Let’s hope it gets attention.
The state’s 17.5 cent per gallon tax would stay in place, but the new sales tax would reflect the ups and downs of the gasoline market pricing. The current effect, news accounts say, would be an increase of about 14 cents per gallon, raising the state’s tax share of one gallon to $31.5 cents.
Virginia’s gas tax is one of the country’s lowest. It hasn’t been changed since 1986 and isn’t adjusted to account for inflation. It is one reason why the state is always short of maintenance funds, but the General Assembly and governor’s office are packed with people to whom raising taxes is anathema.
Watkins says the state has a $1 billion hole in its highway maintenance budget right now. Gov. Robert F. McDonnell has been trying to fill that hole and generate more funds by putting up booths near Emporia and slapping tolls on Interstate 95, a critically important north-south roadway. There has been talk of putting tolls on east-west Interstate 64, as well.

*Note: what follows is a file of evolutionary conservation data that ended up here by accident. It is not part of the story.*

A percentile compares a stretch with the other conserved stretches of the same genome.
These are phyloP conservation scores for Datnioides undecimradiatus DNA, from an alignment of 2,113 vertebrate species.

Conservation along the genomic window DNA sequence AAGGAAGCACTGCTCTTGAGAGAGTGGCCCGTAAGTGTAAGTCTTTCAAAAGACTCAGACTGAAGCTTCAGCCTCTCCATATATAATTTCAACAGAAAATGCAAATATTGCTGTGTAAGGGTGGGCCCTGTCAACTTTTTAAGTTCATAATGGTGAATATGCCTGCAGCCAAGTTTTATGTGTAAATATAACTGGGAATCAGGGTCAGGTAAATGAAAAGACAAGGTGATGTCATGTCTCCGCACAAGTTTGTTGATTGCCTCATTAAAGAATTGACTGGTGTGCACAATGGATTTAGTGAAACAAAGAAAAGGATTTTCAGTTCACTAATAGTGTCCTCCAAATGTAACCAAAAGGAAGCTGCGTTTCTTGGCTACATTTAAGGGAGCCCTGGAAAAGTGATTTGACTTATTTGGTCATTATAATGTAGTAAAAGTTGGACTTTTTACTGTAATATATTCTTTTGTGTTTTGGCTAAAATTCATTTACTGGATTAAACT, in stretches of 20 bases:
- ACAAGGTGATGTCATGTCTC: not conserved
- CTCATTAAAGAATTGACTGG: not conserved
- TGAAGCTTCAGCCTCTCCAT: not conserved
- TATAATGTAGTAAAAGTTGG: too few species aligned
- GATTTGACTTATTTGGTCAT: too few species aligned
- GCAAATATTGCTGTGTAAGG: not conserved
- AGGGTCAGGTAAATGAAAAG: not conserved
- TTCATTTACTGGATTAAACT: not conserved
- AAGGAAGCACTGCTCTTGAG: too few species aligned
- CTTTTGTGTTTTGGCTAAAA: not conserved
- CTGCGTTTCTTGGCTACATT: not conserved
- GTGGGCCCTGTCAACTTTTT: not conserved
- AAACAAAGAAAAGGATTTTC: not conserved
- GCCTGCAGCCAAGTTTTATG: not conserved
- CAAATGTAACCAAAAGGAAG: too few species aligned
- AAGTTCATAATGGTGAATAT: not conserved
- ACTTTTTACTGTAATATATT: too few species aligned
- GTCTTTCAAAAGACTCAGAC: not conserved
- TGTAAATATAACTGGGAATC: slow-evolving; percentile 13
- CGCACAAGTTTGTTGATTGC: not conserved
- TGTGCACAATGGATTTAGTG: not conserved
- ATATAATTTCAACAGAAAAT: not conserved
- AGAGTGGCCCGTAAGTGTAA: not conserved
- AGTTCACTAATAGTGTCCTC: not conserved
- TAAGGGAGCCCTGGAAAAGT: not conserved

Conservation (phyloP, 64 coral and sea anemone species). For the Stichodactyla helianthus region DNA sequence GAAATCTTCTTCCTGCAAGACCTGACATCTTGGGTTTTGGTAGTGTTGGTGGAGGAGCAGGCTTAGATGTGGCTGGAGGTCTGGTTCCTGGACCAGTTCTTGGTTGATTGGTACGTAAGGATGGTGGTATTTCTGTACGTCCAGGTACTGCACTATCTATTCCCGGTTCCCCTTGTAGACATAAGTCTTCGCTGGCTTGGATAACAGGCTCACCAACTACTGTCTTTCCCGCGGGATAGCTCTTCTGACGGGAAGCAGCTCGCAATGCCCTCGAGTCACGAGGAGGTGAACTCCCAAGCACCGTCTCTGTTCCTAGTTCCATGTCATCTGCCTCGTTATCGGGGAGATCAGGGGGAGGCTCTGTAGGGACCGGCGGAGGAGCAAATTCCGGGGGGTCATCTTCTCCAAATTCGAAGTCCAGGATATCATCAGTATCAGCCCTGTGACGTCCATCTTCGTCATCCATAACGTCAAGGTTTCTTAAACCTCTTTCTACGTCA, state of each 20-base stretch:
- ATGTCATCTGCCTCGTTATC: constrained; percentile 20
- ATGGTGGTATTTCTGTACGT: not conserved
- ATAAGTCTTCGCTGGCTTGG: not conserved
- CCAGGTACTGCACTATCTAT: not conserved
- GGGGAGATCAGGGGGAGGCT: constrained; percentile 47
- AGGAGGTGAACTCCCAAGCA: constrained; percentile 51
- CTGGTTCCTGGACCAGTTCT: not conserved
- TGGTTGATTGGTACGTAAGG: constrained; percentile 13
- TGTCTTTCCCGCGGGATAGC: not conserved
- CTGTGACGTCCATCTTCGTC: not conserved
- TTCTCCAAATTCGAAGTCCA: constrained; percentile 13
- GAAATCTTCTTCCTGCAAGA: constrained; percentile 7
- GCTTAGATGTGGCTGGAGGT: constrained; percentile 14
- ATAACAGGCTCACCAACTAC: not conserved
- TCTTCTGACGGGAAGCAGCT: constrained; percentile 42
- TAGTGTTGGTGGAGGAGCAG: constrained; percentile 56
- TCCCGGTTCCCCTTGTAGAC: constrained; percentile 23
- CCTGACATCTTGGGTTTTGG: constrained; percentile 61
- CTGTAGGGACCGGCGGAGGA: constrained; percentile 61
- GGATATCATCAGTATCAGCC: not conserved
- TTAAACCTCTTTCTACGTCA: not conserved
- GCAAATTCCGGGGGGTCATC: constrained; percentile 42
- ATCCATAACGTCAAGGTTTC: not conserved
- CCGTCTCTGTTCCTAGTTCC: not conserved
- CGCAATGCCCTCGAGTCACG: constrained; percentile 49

Reaction against new tolls has been powerful. Protest signs large and small have appeared on highways in eastern and central Virginia. A huge electronic billboard flashes a “No Tolls” message along I-95 in the middle of Richmond.
One problem with raising gasoline taxes, even in a way as indirect as Watkins’, would be the impact on low-income people. Watkins seeks to address that in his proposal by suggesting $518 million in income tax breaks at the lowest levels, but he would keep the current rate of 5.75 percent for those making more than $17,000 a year.
Washingtonians may find these machinations odd since they pay plenty of tolls already and have just been introduced to the new HOT express lane tolls on parts of I-495.
Watkins’ proposal, however, represents progress. Virginia’s leaders cannot go decade after decade not facing the realities of their state’s basic needs, such as transportation and schools.